Sunday, 19 June 2011

Dealing with contamination

PCR-based technology has an interesting history.  In PCR's history, contamination has often led to false results, and erroneous actions have been taken based on those results.  This has led some  investigators to discontinue and denounce the technology as being, "too sensitive."  In research, PCR-based results face routine, often vigorous scrutiny for the possibility that contamination may have influenced the results.  
But, PCR also has an unparalleled advantage of powerfully increasing the amount of DNA from small samples.  This can be a great advantage in both research and forensics.  For that reason, many investigators use PCR.  
Fortunately, there are ways of dealing with contamination, or at least limiting its influence:
1.  It is extremely important to run negative controls and background controls through the entire procedure.  Such controls are virtually the only way of detecting low-level contaminating DNA molecules.
2.  Once contamination has been detected, it is important to discard all current reagents and clean relevant equipment and work surfaces.  Bleach is useful for cleaning.  However, not all equipment can be cleaned with bleach.  Some laboratories effectively use gas flames to rid metal utensils of DNA.
3.  Thermal cyclers (where PCR is carried out) need to be cleaned.  It is not unusual for sample tubes leak DNA in the thermal cycler.   Such tubes become soft during temperature extremes and they do not always seal properly.   It is not usual for sample tubes to have minuscule pin-holes.  Sample contamination due to contaminated thermal cyclers has been documented.  Hot soapy water, a sponge and a round scrub brush are useful for cleaning thermal cyclers and their sample-tube wells.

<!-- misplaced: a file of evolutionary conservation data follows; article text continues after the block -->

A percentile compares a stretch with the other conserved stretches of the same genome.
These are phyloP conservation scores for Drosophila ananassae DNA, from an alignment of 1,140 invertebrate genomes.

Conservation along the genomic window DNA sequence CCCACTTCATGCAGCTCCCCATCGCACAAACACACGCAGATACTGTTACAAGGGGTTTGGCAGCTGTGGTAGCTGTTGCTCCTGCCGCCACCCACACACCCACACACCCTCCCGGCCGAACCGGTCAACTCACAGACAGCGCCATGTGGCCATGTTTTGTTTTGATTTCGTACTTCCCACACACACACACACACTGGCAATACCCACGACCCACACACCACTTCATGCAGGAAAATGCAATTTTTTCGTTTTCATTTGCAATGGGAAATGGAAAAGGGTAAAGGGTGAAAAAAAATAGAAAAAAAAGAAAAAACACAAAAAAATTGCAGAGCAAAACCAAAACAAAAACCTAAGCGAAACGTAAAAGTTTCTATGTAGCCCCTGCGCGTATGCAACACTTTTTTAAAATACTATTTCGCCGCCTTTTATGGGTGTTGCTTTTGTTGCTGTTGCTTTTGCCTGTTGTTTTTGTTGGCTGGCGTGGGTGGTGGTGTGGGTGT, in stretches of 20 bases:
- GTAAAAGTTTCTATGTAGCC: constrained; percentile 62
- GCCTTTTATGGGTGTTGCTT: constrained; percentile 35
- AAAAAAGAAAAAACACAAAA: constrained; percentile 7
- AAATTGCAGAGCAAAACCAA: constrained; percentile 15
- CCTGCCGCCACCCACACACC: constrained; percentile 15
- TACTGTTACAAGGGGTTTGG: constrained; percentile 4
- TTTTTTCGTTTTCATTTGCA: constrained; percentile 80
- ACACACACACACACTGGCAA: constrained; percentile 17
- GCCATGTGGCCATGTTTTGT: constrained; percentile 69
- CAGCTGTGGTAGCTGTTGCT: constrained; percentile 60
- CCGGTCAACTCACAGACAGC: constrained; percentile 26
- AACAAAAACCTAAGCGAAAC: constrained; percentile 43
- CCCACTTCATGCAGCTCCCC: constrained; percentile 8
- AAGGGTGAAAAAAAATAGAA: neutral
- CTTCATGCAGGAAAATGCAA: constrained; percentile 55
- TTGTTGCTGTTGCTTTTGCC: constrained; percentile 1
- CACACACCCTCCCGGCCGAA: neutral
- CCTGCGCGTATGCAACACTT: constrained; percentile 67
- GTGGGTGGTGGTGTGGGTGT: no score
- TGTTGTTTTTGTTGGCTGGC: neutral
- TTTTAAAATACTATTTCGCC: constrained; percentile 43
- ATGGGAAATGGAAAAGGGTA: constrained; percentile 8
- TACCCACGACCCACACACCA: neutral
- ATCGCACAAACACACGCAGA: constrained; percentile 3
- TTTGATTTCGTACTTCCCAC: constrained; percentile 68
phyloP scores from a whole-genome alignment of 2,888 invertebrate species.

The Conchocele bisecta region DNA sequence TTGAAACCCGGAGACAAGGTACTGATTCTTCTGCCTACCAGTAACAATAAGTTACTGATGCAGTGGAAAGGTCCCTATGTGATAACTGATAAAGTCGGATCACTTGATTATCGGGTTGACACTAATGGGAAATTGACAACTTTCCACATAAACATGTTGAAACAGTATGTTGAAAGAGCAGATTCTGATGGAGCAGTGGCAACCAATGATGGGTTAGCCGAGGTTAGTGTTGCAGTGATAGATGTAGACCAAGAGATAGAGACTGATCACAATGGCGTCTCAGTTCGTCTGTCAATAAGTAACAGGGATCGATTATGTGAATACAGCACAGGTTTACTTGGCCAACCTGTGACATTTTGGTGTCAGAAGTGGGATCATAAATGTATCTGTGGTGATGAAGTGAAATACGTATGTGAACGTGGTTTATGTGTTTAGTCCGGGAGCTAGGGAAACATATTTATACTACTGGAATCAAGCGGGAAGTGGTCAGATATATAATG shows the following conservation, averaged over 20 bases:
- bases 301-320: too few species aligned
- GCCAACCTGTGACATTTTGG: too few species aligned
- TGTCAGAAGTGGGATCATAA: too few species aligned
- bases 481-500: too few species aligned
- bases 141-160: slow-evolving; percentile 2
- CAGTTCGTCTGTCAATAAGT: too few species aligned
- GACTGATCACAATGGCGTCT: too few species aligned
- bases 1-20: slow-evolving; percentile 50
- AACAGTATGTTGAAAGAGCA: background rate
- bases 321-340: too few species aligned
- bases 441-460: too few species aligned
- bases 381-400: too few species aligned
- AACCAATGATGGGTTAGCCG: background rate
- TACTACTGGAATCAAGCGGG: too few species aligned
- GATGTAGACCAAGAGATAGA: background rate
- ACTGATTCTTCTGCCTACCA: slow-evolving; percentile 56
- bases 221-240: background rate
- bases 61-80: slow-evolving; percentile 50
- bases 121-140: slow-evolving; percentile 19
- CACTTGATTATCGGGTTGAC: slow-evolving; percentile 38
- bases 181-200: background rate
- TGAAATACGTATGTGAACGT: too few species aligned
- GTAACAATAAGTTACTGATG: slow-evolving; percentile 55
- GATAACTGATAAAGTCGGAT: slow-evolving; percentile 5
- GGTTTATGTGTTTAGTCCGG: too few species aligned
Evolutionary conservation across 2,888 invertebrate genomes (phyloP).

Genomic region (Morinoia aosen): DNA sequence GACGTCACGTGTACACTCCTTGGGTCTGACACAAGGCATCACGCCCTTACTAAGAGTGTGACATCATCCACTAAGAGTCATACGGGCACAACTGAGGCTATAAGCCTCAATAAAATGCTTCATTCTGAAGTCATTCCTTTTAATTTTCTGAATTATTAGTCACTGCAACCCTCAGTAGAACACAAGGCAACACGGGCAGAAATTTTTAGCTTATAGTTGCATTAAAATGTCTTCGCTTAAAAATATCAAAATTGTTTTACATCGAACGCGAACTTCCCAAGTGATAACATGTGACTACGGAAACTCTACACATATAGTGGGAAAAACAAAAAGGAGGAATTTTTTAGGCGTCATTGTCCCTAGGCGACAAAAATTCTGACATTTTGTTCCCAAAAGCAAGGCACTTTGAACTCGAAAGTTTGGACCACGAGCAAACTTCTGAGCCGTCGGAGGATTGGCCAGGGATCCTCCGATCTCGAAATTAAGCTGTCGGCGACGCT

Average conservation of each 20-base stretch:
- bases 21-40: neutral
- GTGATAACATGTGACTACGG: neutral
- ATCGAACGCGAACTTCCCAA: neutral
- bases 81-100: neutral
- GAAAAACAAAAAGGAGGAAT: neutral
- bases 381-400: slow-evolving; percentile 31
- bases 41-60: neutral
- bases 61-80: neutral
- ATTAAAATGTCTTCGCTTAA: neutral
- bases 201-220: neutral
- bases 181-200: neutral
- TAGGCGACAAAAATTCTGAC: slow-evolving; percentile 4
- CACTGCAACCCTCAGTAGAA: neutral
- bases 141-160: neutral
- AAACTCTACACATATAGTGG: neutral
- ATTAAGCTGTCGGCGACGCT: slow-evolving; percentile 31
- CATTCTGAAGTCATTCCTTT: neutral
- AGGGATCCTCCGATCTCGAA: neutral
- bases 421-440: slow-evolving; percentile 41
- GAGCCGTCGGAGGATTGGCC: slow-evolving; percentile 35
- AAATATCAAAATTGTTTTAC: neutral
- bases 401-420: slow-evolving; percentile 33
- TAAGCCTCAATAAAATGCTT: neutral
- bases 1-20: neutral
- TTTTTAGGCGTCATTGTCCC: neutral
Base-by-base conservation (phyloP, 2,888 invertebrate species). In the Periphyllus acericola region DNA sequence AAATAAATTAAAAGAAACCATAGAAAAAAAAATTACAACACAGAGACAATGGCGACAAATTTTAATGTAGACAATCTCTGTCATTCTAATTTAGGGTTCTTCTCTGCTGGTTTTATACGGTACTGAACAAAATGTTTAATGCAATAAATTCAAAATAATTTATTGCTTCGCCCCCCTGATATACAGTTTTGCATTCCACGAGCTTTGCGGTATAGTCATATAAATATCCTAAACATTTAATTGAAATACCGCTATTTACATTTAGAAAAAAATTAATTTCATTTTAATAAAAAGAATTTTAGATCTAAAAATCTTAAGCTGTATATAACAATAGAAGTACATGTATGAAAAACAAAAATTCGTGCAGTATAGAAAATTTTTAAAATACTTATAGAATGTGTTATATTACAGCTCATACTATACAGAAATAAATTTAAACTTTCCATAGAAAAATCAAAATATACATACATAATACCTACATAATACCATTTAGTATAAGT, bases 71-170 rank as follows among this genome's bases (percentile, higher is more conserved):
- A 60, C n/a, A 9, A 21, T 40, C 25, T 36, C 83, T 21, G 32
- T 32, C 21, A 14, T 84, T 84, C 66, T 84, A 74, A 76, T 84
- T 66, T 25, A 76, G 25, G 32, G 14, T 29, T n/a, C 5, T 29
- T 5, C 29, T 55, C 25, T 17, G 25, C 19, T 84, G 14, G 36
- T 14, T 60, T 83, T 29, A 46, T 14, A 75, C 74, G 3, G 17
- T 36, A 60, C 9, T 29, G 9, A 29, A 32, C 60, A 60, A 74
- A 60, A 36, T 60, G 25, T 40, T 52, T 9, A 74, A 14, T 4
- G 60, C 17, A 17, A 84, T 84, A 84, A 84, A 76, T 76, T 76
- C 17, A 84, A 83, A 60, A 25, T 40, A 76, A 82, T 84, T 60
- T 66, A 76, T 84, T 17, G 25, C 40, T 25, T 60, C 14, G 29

4.  Of course the contamination event should be discussed.  However, discussion alone is rarely, if ever, sufficient since it may lead to rationalization of the event and failure to correct it.
5.  It is critically important to store samples in proper containers and keep known samples well-segregated from other evidence, particularly evidentiary samples that have small amounts of DNA.  Paper envelopes or wax-paper folds are unsuitable containers.
6.  The laboratory should be extremely careful not to overstate the scientific value of the evidence.  For example, reports that a profile occurs in 1 in a billion, randomly selected individuals greatly overstate the proven error rate of the technology since false convictions based on DNA evidence have been established.  Perhaps such rare match probabilities could be reached if thoroughly independent samples produced the same results in multiple, independent, non-communicating laboratories.  But, for single laboratories, extremely rare match probabilities misrepresent the scientific value of technology.
            Some laboratories prefer to trace the contaminants.  But, many find it is more time-efficient to perform a general cleaning and reagent replacement.  The latter makes sense because contaminant sources often vary, and time spent tracing the contaminant can be easily wasted.  It is important for laboratories to have procedures that effectively detect, acknowledge and deal with contamination

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